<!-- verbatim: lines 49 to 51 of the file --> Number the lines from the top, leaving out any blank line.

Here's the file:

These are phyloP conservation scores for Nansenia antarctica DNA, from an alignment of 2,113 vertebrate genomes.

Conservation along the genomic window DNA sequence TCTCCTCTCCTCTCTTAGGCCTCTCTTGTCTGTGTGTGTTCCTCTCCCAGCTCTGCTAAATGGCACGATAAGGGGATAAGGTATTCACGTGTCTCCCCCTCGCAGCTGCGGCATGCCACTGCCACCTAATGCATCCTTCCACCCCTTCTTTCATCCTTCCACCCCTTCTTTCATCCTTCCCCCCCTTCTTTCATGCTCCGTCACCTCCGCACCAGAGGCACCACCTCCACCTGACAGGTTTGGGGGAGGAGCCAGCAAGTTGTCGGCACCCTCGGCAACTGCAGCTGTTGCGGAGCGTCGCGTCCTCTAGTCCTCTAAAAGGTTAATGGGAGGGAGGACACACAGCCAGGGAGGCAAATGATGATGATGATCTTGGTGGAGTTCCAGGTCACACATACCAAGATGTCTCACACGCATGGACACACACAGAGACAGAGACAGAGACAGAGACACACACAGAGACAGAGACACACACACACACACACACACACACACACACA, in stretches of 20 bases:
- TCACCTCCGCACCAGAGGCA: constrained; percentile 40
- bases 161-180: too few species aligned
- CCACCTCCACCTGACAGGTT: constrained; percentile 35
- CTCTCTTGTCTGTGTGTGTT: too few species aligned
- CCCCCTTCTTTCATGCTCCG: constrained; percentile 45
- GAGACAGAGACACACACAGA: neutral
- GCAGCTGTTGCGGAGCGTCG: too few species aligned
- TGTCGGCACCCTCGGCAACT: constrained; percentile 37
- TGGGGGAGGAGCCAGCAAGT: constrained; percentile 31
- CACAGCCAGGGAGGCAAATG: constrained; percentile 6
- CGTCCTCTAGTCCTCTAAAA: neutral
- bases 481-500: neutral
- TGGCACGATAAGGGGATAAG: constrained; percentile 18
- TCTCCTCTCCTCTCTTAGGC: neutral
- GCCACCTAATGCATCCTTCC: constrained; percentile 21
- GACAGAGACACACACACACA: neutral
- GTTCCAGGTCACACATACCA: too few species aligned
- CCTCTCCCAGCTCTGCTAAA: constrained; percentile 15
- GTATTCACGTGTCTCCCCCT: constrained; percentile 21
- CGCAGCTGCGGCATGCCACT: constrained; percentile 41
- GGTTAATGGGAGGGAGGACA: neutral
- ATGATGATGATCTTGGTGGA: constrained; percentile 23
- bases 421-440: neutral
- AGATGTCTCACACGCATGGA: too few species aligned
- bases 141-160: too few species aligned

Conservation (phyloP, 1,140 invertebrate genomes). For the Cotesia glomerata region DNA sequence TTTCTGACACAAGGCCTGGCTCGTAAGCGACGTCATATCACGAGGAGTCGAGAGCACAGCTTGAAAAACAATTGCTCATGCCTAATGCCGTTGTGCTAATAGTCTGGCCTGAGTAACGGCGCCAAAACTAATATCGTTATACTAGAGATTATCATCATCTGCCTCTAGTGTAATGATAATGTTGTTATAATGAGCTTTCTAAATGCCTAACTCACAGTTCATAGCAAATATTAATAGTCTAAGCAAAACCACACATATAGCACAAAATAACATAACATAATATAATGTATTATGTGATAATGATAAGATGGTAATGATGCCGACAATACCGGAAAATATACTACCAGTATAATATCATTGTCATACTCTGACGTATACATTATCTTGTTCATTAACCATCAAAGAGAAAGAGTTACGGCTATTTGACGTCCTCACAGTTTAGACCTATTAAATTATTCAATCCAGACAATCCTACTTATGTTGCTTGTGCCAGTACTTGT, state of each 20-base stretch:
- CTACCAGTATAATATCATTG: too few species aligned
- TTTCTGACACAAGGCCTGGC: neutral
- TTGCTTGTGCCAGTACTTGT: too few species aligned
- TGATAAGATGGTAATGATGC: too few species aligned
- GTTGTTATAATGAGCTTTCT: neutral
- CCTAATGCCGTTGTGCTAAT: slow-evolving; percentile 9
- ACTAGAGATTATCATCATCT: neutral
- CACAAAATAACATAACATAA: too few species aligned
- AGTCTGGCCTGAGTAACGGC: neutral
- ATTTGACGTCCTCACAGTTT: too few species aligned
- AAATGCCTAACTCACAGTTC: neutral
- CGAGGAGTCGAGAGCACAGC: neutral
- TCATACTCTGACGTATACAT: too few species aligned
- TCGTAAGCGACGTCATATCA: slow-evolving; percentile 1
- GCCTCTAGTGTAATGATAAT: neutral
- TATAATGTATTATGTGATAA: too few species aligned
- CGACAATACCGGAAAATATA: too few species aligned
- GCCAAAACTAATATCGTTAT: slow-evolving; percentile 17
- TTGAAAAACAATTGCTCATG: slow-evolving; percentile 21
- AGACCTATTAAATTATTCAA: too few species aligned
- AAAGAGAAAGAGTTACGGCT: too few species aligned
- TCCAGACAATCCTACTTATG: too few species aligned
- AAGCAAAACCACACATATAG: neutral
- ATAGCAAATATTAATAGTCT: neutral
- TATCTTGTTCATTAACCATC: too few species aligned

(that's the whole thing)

- AAAGAGAAAGAGTTACGGCT: too few species aligned
- TCCAGACAATCCTACTTATG: too few species aligned
- AAGCAAAACCACACATATAG: neutral